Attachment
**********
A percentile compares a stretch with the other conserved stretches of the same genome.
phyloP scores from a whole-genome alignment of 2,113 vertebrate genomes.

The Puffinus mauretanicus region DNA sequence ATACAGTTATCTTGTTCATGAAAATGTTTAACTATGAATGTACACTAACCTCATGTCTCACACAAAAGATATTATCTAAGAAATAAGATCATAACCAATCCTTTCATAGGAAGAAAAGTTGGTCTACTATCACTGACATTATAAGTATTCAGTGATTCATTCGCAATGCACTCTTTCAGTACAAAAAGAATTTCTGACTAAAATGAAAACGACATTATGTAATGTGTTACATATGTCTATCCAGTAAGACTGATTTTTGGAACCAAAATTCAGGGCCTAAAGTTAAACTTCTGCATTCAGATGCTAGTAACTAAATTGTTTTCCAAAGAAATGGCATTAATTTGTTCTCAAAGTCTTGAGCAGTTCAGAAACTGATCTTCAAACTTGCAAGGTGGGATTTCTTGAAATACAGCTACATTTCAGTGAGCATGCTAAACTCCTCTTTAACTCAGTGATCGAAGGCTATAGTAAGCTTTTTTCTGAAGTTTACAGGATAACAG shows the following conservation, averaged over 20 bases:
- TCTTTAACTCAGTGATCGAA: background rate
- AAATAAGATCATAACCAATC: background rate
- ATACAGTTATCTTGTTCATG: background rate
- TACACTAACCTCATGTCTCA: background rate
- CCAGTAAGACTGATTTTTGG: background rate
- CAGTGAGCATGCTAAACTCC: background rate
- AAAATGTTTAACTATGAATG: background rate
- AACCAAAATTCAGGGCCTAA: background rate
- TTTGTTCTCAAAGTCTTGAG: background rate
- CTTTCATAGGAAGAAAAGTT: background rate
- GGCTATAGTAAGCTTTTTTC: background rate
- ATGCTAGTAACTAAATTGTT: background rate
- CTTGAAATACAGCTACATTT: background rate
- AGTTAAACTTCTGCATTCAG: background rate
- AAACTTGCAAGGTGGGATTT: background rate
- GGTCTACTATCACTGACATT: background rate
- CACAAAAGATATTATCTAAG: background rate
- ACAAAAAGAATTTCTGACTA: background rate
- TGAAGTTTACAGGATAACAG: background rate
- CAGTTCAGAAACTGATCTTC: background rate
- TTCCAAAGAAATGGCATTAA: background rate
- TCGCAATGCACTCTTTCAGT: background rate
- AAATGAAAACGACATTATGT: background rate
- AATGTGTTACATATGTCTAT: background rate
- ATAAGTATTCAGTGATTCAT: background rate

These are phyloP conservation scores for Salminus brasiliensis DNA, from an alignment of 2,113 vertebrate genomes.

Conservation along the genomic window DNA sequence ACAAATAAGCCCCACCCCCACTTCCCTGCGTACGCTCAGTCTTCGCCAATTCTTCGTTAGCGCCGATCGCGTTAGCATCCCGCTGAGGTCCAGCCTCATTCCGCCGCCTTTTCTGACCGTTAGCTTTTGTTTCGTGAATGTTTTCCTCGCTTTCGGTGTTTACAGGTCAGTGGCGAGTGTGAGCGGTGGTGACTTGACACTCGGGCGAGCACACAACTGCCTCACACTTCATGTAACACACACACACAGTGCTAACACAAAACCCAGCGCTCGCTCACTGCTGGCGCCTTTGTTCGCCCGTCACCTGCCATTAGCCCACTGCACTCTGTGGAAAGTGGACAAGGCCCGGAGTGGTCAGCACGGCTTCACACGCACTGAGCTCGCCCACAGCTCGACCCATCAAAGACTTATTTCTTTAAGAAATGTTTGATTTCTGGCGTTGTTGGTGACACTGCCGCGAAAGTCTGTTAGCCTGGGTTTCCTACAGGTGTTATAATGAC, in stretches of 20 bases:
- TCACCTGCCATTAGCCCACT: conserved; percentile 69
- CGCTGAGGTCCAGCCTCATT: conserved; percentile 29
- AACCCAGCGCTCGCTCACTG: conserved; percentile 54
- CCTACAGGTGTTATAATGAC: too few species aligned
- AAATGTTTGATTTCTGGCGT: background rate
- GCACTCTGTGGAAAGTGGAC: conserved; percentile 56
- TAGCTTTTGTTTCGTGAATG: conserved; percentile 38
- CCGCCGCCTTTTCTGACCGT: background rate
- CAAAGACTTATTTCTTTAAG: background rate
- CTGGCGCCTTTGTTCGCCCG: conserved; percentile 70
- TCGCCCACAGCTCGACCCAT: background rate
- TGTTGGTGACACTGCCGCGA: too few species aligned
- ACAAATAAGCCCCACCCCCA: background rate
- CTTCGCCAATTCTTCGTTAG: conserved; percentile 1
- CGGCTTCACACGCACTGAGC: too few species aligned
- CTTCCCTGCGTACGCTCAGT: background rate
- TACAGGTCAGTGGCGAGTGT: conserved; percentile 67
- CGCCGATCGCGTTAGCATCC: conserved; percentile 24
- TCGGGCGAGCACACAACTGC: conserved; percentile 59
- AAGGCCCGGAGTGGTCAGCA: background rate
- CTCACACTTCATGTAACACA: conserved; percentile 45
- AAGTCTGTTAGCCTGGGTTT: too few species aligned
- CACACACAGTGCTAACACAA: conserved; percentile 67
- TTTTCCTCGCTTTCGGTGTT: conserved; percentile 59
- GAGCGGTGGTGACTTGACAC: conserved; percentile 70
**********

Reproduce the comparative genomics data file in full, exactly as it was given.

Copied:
A percentile compares a stretch with the other conserved stretches of the same genome.
phyloP scores from a whole-genome alignment of 2,113 vertebrate genomes.

The Puffinus mauretanicus region DNA sequence ATACAGTTATCTTGTTCATGAAAATGTTTAACTATGAATGTACACTAACCTCATGTCTCACACAAAAGATATTATCTAAGAAATAAGATCATAACCAATCCTTTCATAGGAAGAAAAGTTGGTCTACTATCACTGACATTATAAGTATTCAGTGATTCATTCGCAATGCACTCTTTCAGTACAAAAAGAATTTCTGACTAAAATGAAAACGACATTATGTAATGTGTTACATATGTCTATCCAGTAAGACTGATTTTTGGAACCAAAATTCAGGGCCTAAAGTTAAACTTCTGCATTCAGATGCTAGTAACTAAATTGTTTTCCAAAGAAATGGCATTAATTTGTTCTCAAAGTCTTGAGCAGTTCAGAAACTGATCTTCAAACTTGCAAGGTGGGATTTCTTGAAATACAGCTACATTTCAGTGAGCATGCTAAACTCCTCTTTAACTCAGTGATCGAAGGCTATAGTAAGCTTTTTTCTGAAGTTTACAGGATAACAG shows the following conservation, averaged over 20 bases:
- TCTTTAACTCAGTGATCGAA: background rate
- AAATAAGATCATAACCAATC: background rate
- ATACAGTTATCTTGTTCATG: background rate
- TACACTAACCTCATGTCTCA: background rate
- CCAGTAAGACTGATTTTTGG: background rate
- CAGTGAGCATGCTAAACTCC: background rate
- AAAATGTTTAACTATGAATG: background rate
- AACCAAAATTCAGGGCCTAA: background rate
- TTTGTTCTCAAAGTCTTGAG: background rate
- CTTTCATAGGAAGAAAAGTT: background rate
- GGCTATAGTAAGCTTTTTTC: background rate
- ATGCTAGTAACTAAATTGTT: background rate
- CTTGAAATACAGCTACATTT: background rate
- AGTTAAACTTCTGCATTCAG: background rate
- AAACTTGCAAGGTGGGATTT: background rate
- GGTCTACTATCACTGACATT: background rate
- CACAAAAGATATTATCTAAG: background rate
- ACAAAAAGAATTTCTGACTA: background rate
- TGAAGTTTACAGGATAACAG: background rate
- CAGTTCAGAAACTGATCTTC: background rate
- TTCCAAAGAAATGGCATTAA: background rate
- TCGCAATGCACTCTTTCAGT: background rate
- AAATGAAAACGACATTATGT: background rate
- AATGTGTTACATATGTCTAT: background rate
- ATAAGTATTCAGTGATTCAT: background rate

These are phyloP conservation scores for Salminus brasiliensis DNA, from an alignment of 2,113 vertebrate genomes.

Conservation along the genomic window DNA sequence ACAAATAAGCCCCACCCCCACTTCCCTGCGTACGCTCAGTCTTCGCCAATTCTTCGTTAGCGCCGATCGCGTTAGCATCCCGCTGAGGTCCAGCCTCATTCCGCCGCCTTTTCTGACCGTTAGCTTTTGTTTCGTGAATGTTTTCCTCGCTTTCGGTGTTTACAGGTCAGTGGCGAGTGTGAGCGGTGGTGACTTGACACTCGGGCGAGCACACAACTGCCTCACACTTCATGTAACACACACACACAGTGCTAACACAAAACCCAGCGCTCGCTCACTGCTGGCGCCTTTGTTCGCCCGTCACCTGCCATTAGCCCACTGCACTCTGTGGAAAGTGGACAAGGCCCGGAGTGGTCAGCACGGCTTCACACGCACTGAGCTCGCCCACAGCTCGACCCATCAAAGACTTATTTCTTTAAGAAATGTTTGATTTCTGGCGTTGTTGGTGACACTGCCGCGAAAGTCTGTTAGCCTGGGTTTCCTACAGGTGTTATAATGAC, in stretches of 20 bases:
- TCACCTGCCATTAGCCCACT: conserved; percentile 69
- CGCTGAGGTCCAGCCTCATT: conserved; percentile 29
- AACCCAGCGCTCGCTCACTG: conserved; percentile 54
- CCTACAGGTGTTATAATGAC: too few species aligned
- AAATGTTTGATTTCTGGCGT: background rate
- GCACTCTGTGGAAAGTGGAC: conserved; percentile 56
- TAGCTTTTGTTTCGTGAATG: conserved; percentile 38
- CCGCCGCCTTTTCTGACCGT: background rate
- CAAAGACTTATTTCTTTAAG: background rate
- CTGGCGCCTTTGTTCGCCCG: conserved; percentile 70
- TCGCCCACAGCTCGACCCAT: background rate
- TGTTGGTGACACTGCCGCGA: too few species aligned
- ACAAATAAGCCCCACCCCCA: background rate
- CTTCGCCAATTCTTCGTTAG: conserved; percentile 1
- CGGCTTCACACGCACTGAGC: too few species aligned
- CTTCCCTGCGTACGCTCAGT: background rate
- TACAGGTCAGTGGCGAGTGT: conserved; percentile 67
- CGCCGATCGCGTTAGCATCC: conserved; percentile 24
- TCGGGCGAGCACACAACTGC: conserved; percentile 59
- AAGGCCCGGAGTGGTCAGCA: background rate
- CTCACACTTCATGTAACACA: conserved; percentile 45
- AAGTCTGTTAGCCTGGGTTT: too few species aligned
- CACACACAGTGCTAACACAA: conserved; percentile 67
- TTTTCCTCGCTTTCGGTGTT: conserved; percentile 59
- GAGCGGTGGTGACTTGACAC: conserved; percentile 70